In 1683 Francis Daniel Pastorius became the founder of Germantown, Pennsylvania, the first German settlement in colonial North America. He and several prominent German Pietists in Frankfurt originally wanted to follow in William Penn's wake by setting up a "godly community" in America. Although it is generally recognized that the works of Jan Amos Comenius, Jacob Böhme and Johann Valentin Andreae influenced the Frankfurt Pietists, very little has been done on addressing how much impact Rosicrucianism and Behmenism had on Pastorius's late Renaissance hopes of utopian renewal and eschatological fears. Through an examination of Pastorius's commonplace book the Beehive, this paper contends that the Rosicrucian and Behmenist influences on Pastorius were critical in motivating his colonizing efforts and elucidate his perspectives dealing with alchemy, astrology, and his relationship with Swedish settlers that he encountered.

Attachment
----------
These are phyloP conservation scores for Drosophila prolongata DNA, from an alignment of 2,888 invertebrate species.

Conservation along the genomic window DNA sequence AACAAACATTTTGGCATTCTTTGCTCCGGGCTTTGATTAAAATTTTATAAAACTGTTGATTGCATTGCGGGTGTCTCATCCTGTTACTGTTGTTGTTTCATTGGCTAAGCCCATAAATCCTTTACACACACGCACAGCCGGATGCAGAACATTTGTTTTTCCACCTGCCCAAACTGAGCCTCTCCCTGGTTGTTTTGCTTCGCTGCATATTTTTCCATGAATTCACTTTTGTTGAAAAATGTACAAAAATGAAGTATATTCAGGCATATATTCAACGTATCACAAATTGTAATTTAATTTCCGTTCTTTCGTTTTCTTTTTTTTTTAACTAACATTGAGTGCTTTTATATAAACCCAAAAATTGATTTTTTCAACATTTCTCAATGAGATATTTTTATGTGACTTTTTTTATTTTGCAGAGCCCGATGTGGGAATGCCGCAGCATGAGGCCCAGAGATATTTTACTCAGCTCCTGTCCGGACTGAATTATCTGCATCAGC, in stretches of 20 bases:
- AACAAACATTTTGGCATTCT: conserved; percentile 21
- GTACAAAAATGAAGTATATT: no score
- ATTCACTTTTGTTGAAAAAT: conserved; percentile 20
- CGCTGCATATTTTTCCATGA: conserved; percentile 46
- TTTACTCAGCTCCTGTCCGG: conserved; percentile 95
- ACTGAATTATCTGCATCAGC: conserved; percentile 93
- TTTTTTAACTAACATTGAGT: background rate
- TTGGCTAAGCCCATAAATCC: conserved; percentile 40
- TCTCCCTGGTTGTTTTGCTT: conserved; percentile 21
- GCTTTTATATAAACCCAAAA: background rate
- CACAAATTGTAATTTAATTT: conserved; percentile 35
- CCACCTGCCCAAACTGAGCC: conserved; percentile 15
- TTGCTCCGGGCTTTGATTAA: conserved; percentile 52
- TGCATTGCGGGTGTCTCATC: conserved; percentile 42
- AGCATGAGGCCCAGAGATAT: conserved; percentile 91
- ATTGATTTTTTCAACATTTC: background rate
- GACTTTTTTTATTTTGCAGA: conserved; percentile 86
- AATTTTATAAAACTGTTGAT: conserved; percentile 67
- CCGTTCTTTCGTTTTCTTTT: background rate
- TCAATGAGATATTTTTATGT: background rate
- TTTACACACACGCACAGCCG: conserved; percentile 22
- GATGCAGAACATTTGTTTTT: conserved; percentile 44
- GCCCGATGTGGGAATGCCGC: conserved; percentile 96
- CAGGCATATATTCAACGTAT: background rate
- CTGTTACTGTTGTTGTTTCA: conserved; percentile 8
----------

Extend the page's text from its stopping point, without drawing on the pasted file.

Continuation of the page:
Financed by the National Centre for Research and Development under grant No. SP/I/1/77065/10 by the strategic scientific research and experimental development program:
SYNAT - “Interdisciplinary System for Interactive Scientific and Scientific-Technical Information”.